Women called to boycott P&G brand in Turkey
American multinational consumer goods corporation Procter and Gamble’s shampoo brand Pantene is subjected to boycott calls of women in Turkey due to their sponsorship of an award given to superstar Ibrahim Tatlıses who is known for his violent behaviour towards women.
“Boycott Pantene” many women’s rights activists wrote on social media accounts on December 5, as Turkey’s biggest paparazzi magazine Hürriyet Kelebek has awarded Tatlıses a Lifetime Honor Award at its well-known award ceremony Pantene Golden Butterfly Awards.
Pantene was the main sponsor of the event, and women’s rights groups criticized the hair cosmetic company for contributing to a culture of violence against women.
Internationally known singer and pop star İbrahim Tatlıses is known for his violent behaviour against women. He made the headlines many times with accusations of rape, abuse, physical and psychological violence, and even instigating a gun attack against women throughout his 40 years of career. The accusations were brought to legal authorities on many occasions.
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The P & G Turkey branch published a written statement following the criticisms. The cosmetics company stated that, due to the principle of impartiality, the company had no responsibility for the Golden Butterfly Awards selection process. The only point they could intervene for gender equality was to ensure equal representation of women in the jury, the statement indicated.
“As in previous years, we did not have any involvement in the process of selection of award-winning artists this year. Within the scope of sponsorship, our only request was that at least 50 percent of the jury be made up of women, in accordance with our gender equality principle,” the company stated.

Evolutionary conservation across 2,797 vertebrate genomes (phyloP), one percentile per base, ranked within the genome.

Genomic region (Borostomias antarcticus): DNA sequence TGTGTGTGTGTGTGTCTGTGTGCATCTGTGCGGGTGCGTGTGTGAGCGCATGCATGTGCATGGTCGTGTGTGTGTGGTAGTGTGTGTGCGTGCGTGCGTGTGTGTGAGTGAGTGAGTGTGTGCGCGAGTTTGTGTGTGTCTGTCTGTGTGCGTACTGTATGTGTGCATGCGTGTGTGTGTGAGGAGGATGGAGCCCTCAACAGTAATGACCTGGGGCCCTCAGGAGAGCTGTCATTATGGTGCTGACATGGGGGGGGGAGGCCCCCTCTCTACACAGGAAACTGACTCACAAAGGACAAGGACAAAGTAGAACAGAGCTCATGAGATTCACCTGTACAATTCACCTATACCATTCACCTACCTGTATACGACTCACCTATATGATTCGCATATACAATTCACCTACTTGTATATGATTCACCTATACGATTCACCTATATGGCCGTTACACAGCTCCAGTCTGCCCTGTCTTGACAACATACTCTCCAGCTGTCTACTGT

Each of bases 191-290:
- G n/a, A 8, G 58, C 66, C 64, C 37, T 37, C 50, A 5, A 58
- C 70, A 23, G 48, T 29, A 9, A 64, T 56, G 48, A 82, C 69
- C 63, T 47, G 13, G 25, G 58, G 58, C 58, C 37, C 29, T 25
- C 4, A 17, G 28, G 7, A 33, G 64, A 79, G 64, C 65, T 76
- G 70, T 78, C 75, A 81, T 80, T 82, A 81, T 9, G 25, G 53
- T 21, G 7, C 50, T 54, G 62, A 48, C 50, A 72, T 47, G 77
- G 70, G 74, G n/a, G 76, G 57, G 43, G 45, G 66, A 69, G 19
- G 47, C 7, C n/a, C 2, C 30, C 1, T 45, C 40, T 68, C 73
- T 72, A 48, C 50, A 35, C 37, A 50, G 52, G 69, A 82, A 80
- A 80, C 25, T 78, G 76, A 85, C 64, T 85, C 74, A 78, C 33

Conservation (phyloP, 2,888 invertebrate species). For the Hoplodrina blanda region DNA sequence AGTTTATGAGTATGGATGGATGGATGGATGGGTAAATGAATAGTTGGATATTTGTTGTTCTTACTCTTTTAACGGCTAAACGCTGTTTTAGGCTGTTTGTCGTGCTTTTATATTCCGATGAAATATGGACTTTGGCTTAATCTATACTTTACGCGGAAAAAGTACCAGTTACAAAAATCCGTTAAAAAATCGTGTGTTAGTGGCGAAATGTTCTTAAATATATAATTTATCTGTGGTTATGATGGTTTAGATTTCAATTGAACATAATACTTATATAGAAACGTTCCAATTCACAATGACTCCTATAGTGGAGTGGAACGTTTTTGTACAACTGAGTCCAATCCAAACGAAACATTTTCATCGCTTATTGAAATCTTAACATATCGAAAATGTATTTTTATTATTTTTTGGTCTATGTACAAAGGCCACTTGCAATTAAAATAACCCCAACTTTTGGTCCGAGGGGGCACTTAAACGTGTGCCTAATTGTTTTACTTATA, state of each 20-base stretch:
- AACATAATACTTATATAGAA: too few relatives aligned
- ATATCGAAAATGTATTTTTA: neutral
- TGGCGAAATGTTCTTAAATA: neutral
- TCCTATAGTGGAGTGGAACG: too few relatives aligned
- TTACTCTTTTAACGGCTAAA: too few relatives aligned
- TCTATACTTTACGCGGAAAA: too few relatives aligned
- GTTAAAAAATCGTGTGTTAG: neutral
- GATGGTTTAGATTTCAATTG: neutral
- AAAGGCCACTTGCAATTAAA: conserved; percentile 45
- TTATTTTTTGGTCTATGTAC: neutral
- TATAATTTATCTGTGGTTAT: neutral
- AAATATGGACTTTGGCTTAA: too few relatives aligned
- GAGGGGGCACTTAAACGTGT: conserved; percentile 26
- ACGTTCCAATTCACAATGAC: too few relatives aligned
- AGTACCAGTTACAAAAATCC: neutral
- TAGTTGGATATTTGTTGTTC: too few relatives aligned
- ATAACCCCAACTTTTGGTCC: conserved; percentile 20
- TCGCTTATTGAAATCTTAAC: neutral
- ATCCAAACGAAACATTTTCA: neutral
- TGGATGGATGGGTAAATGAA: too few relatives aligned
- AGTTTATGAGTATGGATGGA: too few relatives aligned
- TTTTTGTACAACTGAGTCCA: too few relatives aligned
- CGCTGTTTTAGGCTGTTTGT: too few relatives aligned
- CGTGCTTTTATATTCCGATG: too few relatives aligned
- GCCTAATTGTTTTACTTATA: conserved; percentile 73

Women’s rights groups did not acknowledge the statement as an apology stating that the company should accept responsibility.
“Both jury members who deemed İbrahim Tatlıses worthy of the Lifetime Honor Award and Pantene, who helped ignore the violence against women in this country by sponsoring such events, are responsible,” Federation of Women Association of Turkey posted on Twitter on December 7.
360 femicides in 2021
There is no public record of violence against women and femicide in Turkey; such records can only be kept through the news. According to the online counter formed by volunteer activists, “monument counter”, which scans the femicide news in the media, 360 women were killed in 2021.
According to the November report of the We Will Stop Femicide Platform, 25 femicides were committed within a month, while 21 women were found suspiciously dead.
Women’s associations emphasize that the most crucial factor in preventing violence is legal protection and consistency in practice. However, legal protection areas in Turkey are gradually decreasing. Turkey abandoned the Istanbul Convention, prepared to prevent violence against women and domestic violence with a presidential decree. However, the law no. 6248, which is prepared based on the convention, is still in effect. Even though the essential elements of the convention are still protected by the law, the convention used to bring the facilitation of protection of women and vulnerable groups in practice. For example, to issue a restraining order for an alleged perpetrator, the law requires physical evidence of violence, but the local authorities used to refer to convention and order protection of the victim. As they cannot refer to convention anymore, it causes risk for vulnerable groups.
Ruling AKP and MHP officials argue that the definition of gender in the contract does not comply with the social structure of Turkey and that violence against women can be prevented by strengthening the existing law. However, women’s organizations underline that changing the culture in which violence against women exists is as important as legal regulations.